Perhaps you should consider yourself lucky that you were not born a person of color whose mom was a maid at the Monteleone for 18 years and Dad was the doorman for 14 (yes, I know the people I’m talking about here. They actually exist.) Consider yourself lucky that you probably got a good education. So did the daughter of the couple mentioned above, thanks to their scrimping and saving and knowing just what to buy with the foodstamps to make sure she wasn’t eating junk food. Indeed, choices were made, in this case they were amazing, determined, strong choices. Choices I never had to make for my child.

    On the other hand, I think the daughter of the maid and doorman might consider herself lucky not to be quite as judgmental as you seem to be in your comment. And remarkably she would never consider that you weren’t worthy of dignity and respect no matter what situation you found yourself in.

    I can also be very sure that she did not have the “easier path.”

  7. June 3, 2010 9:49 am

    First off, I’m not OK with it. It’s heartbreaking to see human beings treated that way, which is why I have such disdain for the government that shuffled them around like inconvenient statistics. But giving a lecture to me about the amazing people who live in housing projects doesn’t change that they chose to live there. And yes, I’m sure most of them had jobs (something I didn’t even bring up, you did). But since I’ve had dozens of friends who spent years waiting tables and sleeping 7 people in a 2 bedroom apartment in order to save money for their own place, I don’t see why this standard should be different for anyone else. Anyone can survive and thrive without government aid.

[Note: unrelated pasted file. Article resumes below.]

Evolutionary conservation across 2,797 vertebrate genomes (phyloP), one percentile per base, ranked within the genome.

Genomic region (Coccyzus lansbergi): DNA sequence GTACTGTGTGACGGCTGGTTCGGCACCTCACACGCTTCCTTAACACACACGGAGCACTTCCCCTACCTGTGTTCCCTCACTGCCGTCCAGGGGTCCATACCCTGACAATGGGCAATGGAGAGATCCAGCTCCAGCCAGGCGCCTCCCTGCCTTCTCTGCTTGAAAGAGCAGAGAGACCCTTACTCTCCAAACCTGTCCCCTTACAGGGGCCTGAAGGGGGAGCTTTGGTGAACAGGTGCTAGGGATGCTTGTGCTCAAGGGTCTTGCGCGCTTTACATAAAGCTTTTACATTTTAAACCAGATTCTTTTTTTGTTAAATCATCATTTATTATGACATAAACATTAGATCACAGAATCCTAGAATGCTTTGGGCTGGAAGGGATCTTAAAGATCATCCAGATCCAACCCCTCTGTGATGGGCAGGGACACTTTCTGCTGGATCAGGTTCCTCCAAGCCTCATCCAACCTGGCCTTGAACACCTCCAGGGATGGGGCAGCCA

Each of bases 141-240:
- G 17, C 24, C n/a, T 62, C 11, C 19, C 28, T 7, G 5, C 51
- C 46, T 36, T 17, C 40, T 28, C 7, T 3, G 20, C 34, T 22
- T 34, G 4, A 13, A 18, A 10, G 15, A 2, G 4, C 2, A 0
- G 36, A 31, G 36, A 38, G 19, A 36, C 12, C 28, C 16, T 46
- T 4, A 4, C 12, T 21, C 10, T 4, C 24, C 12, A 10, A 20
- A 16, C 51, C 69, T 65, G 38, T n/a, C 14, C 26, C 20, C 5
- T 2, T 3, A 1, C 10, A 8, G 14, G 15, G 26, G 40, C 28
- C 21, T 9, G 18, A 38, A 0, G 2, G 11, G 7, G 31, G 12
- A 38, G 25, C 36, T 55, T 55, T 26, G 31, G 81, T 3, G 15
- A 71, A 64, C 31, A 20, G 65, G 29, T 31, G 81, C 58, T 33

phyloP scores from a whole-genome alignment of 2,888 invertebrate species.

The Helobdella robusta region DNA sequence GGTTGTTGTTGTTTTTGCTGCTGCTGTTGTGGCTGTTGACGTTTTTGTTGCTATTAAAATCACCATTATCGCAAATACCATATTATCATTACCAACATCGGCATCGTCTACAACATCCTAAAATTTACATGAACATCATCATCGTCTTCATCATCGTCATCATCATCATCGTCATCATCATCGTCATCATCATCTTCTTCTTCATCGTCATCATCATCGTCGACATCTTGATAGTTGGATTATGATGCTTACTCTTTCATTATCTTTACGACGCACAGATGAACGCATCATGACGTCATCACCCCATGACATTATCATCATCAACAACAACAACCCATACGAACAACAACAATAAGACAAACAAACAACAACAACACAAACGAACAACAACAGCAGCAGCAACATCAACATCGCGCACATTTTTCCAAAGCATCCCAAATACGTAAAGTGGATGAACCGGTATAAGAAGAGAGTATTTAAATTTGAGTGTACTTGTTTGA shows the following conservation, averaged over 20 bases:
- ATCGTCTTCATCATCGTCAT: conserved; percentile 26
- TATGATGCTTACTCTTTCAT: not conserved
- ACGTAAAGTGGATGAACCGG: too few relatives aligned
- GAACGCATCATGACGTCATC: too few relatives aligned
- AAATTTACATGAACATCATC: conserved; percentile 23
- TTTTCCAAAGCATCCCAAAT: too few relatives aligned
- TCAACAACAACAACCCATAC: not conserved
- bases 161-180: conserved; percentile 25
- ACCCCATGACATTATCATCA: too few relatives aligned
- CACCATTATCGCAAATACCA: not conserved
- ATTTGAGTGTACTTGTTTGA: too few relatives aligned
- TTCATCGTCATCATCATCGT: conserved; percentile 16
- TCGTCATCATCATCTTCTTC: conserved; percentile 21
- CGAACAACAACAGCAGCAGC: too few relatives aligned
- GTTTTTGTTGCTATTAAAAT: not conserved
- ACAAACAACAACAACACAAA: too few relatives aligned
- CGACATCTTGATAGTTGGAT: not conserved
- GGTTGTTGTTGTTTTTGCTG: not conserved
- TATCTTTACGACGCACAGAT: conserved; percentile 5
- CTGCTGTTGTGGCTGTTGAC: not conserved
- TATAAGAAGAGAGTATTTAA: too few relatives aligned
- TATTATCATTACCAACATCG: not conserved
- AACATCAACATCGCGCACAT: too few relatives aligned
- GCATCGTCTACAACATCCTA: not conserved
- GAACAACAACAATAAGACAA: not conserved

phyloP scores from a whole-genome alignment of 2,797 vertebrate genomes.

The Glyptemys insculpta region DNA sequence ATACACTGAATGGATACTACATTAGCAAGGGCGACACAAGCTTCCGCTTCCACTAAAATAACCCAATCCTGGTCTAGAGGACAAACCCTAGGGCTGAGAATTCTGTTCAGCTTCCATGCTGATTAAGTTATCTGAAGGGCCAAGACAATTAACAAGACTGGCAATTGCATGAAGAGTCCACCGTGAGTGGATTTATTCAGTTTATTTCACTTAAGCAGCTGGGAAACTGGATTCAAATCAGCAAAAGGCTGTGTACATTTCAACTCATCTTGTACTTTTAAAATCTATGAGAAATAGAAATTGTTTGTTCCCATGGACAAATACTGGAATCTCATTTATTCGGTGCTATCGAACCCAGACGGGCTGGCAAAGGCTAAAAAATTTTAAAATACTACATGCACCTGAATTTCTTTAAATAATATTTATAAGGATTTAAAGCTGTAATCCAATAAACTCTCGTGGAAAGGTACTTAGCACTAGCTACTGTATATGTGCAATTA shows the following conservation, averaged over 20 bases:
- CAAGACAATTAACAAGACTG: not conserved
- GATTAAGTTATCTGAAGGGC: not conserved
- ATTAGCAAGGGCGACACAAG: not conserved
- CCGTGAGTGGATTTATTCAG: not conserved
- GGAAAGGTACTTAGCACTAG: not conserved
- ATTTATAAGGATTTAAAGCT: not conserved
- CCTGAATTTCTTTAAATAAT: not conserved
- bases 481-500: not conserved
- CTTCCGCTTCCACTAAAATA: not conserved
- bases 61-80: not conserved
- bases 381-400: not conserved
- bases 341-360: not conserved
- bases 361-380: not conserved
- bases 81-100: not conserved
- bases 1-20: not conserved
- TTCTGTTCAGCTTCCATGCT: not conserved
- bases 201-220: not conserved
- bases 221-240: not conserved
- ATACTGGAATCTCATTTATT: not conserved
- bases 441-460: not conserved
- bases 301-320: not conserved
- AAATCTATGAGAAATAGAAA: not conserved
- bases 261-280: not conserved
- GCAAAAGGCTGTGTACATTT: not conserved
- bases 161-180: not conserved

“I am, however, saying that some people need help and they shouldn’t be accused of having chosen their situation, nor should they be stripped of dignity for needing it.” I didn’t say they chose to be poor. I said they chose to take aid from the government and that requires a sacrifice – as unfair as it may seem. I believe everyone is worthy of dignity and respect, but my point is that when the government gets involved you cease to be human, you’re now a social security number to be reassigned from one housing gulag to another. And that is what I meant – a surrender of humanity.

    Lastly, I’d recommend not making personal assumptions about your readers when you know nothing about them except the color of their skin (which you judged me on thanks to my avatar). You have no idea what I was raised in and what my parents went through for me, and I won’t diminish it by having a dick measuring contest with you over who has the most poverty cred.

    Anyway, good debates on here, and keep up the good blogging. Hope to see all you Back of Towners at the next Rising Tide. Salut. -Pistolette